Senate GOP sees early Supreme Court vote as political booster shot

Senate Republicans see a Supreme Court confirmation vote before Election Day as a big political boost that could help them retain their majority in November.

The GOP senators hope it could have the same kind of impact as the 2018 battle over Justice Brett KavanaughBrett Michael KavanaughLIVE INAUGURATION COVERAGE: Biden signs executive orders; press secretary holds first briefing Harris to resign from Senate seat on Monday Why we need Section 230 more than ever MORE, which they believe helped their party knock off four Democratic incumbents during a midterm cycle when the party lost the House.

“Very honestly, we think the Democrats are in the wrong spot on this particular issue,” said Sen. Mike RoundsMike RoundsThe GOP is in a fix: Gordian knot or existential crisis? McConnell about to school Trump on political power for the last time GOP senators blame Trump after mob overruns Capitol MORE (R-S.D.), who attended the meeting.


He said Democrats have played into GOP hands given calls from the left to kill the legislative filibuster or add seats to the Supreme Court if the party takes power.

“We think when they start talking about their threats, about what they would do if we continue to proceed with this, we don’t think that’s the spot where they’re going to want to be in,” he added.

At a luncheon meeting on Tuesday, there was little worry about a backlash over quickly filling the seat held by liberal Justice Ruth Bader GinsburgRuth Bader GinsburgSchumer becomes new Senate majority leader Ruth Bader Ginsburg, George Floyd among options for 'Remember the Titans' school's new name Bipartisan anger builds over police failure at Capitol MORE, who died on Friday. That’s despite charges of hypocrisy from Democrats, who note the GOP blocked a nominee of President Obama’s from a vote eight months before an election.

“The only discussion was when the vote should occur and there was no decision made,” said one Republican senator who attended the meeting.

The senator said lawmakers at the closed-door meeting argued that politically it was better to have the high-stakes and controversial vote in October, suggesting there could be cold feet after the election.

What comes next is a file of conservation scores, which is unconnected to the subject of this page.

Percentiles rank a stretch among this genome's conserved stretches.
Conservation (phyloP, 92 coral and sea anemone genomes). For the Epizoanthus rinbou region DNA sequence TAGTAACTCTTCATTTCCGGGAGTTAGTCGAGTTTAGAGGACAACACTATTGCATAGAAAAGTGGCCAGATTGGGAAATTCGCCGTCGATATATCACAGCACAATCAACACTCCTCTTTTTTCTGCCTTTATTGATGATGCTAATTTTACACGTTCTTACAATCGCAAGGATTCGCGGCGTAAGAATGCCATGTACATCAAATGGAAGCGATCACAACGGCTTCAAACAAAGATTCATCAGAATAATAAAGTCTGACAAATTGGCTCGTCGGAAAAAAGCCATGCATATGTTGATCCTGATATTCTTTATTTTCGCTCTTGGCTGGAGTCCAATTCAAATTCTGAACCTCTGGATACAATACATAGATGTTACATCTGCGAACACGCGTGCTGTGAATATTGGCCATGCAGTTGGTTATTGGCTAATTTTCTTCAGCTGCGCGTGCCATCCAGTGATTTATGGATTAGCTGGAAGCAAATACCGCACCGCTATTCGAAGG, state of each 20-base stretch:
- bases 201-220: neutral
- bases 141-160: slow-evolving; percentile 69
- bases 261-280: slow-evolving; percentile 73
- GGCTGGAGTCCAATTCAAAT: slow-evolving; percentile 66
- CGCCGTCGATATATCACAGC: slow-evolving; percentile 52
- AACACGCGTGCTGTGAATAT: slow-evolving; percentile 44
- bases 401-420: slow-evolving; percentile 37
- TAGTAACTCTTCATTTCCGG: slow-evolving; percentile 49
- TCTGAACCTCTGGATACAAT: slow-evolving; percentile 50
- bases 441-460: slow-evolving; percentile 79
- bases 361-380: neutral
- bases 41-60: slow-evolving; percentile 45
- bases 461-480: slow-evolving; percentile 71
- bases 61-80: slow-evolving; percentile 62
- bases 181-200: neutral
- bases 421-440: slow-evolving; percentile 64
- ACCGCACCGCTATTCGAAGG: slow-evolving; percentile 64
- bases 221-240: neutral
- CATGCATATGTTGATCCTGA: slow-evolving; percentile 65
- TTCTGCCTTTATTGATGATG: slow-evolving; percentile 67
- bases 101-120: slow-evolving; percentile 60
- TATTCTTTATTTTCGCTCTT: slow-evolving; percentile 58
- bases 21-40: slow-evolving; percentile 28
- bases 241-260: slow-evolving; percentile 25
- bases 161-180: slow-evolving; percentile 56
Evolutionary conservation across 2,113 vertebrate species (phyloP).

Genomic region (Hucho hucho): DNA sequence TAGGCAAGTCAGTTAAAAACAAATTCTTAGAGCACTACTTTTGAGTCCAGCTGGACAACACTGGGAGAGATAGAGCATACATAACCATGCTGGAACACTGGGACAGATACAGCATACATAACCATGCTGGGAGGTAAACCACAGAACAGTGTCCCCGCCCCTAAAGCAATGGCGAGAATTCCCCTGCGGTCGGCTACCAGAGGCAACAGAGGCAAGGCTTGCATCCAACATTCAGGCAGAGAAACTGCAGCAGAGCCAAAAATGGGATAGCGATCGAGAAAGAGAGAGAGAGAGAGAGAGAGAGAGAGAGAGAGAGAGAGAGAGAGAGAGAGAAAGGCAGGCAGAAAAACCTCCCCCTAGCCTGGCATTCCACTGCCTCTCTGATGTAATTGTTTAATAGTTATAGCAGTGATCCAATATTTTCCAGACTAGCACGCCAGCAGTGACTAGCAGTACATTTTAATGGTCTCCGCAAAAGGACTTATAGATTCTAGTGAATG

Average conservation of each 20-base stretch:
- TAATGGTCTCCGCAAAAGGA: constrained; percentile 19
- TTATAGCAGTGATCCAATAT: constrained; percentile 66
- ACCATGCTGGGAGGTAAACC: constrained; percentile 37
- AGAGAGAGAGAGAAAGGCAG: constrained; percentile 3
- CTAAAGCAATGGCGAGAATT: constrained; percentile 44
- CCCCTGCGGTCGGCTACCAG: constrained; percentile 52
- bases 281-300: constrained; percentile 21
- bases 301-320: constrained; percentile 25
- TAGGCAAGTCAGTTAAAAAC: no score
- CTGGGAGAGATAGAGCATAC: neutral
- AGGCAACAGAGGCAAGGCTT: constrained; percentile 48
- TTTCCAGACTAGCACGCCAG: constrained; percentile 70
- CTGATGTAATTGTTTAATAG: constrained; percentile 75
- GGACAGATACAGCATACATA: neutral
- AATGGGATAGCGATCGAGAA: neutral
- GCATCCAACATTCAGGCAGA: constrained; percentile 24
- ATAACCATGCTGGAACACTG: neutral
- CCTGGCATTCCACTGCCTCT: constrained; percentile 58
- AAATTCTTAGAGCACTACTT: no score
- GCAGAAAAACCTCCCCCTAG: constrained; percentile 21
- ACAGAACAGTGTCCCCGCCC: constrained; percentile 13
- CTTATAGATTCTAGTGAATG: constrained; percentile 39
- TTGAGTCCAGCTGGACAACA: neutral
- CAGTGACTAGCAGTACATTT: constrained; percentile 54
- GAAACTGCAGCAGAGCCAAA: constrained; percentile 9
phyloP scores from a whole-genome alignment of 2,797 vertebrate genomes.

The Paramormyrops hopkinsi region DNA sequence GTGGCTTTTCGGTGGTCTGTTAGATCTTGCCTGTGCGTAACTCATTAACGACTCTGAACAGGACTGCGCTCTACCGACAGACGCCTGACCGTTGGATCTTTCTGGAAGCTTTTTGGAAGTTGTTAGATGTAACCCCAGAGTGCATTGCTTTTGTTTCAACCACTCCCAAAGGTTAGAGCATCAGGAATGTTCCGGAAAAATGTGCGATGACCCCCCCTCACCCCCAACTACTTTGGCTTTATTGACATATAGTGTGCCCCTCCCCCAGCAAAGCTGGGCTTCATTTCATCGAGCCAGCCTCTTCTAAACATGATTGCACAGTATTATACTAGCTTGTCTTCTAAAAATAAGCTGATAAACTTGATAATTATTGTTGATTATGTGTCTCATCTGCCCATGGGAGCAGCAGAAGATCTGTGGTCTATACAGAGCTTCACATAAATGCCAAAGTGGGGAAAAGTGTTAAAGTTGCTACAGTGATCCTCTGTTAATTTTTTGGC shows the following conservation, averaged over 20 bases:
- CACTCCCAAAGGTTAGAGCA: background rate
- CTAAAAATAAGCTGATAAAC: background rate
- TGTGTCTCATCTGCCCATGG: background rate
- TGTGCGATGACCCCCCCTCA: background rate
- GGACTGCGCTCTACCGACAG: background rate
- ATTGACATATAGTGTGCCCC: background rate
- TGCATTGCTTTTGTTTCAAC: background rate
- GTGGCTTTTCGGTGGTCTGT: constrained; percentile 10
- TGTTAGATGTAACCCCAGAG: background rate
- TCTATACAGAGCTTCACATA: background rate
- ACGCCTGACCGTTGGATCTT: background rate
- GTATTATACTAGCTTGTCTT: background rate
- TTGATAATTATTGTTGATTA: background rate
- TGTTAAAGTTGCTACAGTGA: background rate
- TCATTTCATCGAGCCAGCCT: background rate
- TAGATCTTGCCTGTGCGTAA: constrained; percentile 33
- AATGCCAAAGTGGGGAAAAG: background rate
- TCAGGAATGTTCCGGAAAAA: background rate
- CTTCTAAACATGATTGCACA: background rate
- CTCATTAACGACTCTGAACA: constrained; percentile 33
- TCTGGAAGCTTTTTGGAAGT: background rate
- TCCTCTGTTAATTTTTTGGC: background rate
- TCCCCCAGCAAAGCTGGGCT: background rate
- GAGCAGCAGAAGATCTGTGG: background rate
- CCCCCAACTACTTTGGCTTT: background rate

“People said it’s just better while we have the Republican majority, just to be sure,” the source added.


No one in the room rose up to argue against a vote before Election Day, several GOP senators said.

A second Republican senator who attended the meeting said there is a growing consensus among colleagues that a Supreme Court fight before Election Day will rev up conservative voters and have little negative impact among swing voters.

“The consensus of the people I’ve talked to is [to have the vote] before [the election] and not after,” said the lawmaker. “Everybody who analyzes this figures out the country is so divided, you don’t lose much. People are where they are.”

The lawmaker acknowledged that this in itself show how polarized the nation’s politics have become.

“In earlier politics there would have been a lot of thought about the appearance. What’s the protocol, what’s the precedent?” the senator said.

Sen. Mitt RomneyWillard (Mitt) Mitt RomneyBudowsky: Democracy won, Trump lost, President Biden inaugurated Biden's inauguration marked by conflict of hope and fear Romney: Founders didn't intend pardons to be used for 'cronies' MORE (R-Utah), who voted to convict Trump and remove him from office during his impeachment trial earlier this year, said Tuesday that he would vote on a Trump nominee “based upon their qualifications,” ending any doubt over whether Republicans would have the votes to move forward.

Only two Senate Republicans, Sens. Susan CollinsSusan Margaret CollinsGOP senators praise Biden's inauguration speech LIVE INAUGURATION COVERAGE: Biden signs executive orders; press secretary holds first briefing The Memo: Biden prepares for sea of challenges MORE (R-Maine) and Lisa MurkowskiLisa Ann MurkowskiMcConnell faces conservative backlash over Trump criticism GOP senators praise Biden's inauguration speech Biden urges Americans to join together in appeal for unity MORE (R-Alaska), are objecting to holding a vote on a Supreme Court nominee so close to the election.